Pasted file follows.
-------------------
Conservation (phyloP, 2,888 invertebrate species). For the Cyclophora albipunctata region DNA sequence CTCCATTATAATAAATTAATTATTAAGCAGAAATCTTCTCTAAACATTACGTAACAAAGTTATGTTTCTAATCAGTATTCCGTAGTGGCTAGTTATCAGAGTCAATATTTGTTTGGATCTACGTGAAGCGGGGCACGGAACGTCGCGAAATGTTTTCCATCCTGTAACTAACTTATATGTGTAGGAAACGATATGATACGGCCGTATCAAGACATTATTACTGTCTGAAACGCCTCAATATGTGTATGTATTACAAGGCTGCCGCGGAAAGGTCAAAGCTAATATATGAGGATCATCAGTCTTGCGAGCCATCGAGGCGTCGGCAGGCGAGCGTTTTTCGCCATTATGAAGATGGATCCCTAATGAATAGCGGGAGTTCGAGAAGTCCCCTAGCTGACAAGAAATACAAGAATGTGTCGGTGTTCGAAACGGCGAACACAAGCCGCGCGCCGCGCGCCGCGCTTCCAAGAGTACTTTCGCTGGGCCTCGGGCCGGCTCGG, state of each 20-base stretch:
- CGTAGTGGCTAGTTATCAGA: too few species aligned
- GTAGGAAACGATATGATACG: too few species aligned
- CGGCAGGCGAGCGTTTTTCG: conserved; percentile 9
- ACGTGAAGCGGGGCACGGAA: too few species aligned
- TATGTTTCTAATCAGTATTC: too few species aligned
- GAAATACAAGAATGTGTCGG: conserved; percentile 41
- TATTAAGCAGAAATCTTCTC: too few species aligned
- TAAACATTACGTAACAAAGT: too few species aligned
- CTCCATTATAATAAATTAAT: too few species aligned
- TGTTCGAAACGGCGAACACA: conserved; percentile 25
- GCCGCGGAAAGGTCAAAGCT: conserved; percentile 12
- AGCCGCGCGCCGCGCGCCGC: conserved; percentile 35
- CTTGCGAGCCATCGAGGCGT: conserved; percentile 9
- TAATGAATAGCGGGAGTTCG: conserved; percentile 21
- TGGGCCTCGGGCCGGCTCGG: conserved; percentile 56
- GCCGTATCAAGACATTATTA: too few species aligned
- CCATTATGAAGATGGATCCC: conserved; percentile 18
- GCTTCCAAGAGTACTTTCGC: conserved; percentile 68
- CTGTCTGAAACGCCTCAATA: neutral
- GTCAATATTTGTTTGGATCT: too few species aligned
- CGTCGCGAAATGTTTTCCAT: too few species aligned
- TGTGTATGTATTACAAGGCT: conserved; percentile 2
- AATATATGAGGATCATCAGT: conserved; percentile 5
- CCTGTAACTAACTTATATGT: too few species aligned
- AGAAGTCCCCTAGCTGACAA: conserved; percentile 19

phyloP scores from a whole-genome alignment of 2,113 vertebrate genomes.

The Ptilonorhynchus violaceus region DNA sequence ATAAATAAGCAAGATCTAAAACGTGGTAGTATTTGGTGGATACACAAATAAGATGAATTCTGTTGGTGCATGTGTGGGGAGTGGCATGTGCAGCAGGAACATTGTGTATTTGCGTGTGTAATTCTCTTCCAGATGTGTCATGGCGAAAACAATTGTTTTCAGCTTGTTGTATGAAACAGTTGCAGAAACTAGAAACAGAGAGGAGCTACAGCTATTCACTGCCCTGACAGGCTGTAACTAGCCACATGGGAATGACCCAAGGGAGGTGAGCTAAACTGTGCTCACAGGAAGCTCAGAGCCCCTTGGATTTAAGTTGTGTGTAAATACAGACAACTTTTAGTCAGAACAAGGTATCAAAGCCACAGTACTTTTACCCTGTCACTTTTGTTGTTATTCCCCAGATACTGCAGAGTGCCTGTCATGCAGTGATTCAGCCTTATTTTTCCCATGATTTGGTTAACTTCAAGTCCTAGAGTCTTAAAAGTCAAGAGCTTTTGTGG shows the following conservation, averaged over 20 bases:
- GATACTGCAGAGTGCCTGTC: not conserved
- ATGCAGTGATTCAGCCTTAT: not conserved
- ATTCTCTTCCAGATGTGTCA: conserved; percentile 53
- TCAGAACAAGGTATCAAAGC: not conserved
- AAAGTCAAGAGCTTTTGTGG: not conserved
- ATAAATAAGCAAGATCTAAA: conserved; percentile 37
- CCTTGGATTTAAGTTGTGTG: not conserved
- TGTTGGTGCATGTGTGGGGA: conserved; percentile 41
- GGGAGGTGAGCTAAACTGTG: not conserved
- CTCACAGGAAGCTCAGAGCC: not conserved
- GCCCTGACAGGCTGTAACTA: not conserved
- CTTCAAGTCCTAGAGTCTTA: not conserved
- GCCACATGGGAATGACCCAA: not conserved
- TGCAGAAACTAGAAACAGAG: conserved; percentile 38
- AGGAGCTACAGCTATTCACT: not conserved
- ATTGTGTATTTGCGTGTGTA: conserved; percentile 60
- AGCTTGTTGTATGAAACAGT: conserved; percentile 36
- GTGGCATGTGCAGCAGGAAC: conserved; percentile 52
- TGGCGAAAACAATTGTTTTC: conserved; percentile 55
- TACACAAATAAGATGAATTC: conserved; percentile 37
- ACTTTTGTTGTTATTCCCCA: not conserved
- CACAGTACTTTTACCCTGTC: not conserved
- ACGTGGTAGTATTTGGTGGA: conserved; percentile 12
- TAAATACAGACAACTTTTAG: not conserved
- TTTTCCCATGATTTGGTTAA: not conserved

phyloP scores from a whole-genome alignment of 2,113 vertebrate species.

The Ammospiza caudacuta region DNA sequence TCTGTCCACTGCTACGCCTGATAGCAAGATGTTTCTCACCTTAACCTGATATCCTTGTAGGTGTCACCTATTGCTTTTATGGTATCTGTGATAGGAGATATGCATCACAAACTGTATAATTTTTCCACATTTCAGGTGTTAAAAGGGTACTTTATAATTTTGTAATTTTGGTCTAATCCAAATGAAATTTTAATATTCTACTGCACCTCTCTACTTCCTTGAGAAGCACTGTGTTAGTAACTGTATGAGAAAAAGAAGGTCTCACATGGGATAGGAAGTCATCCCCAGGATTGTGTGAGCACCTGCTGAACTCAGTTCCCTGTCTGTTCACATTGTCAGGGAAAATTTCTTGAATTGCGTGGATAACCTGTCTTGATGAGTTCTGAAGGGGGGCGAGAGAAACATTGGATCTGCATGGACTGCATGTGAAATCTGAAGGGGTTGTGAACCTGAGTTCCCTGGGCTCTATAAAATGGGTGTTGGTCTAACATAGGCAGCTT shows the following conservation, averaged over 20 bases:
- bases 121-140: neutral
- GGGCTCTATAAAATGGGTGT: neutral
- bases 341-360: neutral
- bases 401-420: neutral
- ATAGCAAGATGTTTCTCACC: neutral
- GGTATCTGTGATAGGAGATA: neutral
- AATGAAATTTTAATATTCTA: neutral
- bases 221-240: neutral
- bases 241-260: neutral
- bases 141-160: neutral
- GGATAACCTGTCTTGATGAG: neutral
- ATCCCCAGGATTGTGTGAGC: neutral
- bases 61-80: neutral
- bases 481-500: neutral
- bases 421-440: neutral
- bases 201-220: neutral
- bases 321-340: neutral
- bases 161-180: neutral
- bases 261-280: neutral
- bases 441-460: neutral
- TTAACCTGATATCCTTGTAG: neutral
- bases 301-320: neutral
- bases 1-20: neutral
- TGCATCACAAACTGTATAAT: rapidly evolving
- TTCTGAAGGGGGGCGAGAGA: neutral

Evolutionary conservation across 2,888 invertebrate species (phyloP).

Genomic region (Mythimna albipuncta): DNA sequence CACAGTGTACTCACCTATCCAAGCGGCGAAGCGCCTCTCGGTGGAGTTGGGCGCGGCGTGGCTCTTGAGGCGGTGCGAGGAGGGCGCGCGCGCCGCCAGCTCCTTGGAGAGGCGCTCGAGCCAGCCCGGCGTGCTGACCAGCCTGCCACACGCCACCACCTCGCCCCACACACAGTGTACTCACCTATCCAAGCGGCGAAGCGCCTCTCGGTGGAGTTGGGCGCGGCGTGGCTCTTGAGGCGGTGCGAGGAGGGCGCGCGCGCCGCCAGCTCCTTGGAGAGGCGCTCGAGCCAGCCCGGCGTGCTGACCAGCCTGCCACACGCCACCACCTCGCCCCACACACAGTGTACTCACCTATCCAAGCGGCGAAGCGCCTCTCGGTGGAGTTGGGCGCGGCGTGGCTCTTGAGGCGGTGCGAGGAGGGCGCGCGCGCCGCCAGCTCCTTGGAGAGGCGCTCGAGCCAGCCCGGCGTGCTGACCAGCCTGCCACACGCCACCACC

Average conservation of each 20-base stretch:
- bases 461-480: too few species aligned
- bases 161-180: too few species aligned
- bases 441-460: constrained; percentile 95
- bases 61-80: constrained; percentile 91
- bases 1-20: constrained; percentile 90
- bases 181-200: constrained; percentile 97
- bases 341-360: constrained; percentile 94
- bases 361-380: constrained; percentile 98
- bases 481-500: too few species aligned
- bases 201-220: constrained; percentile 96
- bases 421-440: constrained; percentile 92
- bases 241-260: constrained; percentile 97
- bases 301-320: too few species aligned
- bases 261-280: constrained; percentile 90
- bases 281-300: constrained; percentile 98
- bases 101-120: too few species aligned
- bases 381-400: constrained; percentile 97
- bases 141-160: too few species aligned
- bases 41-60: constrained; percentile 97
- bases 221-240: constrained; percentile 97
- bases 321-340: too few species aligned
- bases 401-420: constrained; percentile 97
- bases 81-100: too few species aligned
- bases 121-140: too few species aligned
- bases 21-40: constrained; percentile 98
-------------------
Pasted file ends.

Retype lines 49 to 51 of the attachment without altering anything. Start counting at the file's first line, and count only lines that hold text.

- ACTTTTGTTGTTATTCCCCA: not conserved
- CACAGTACTTTTACCCTGTC: not conserved
- ACGTGGTAGTATTTGGTGGA: conserved; percentile 12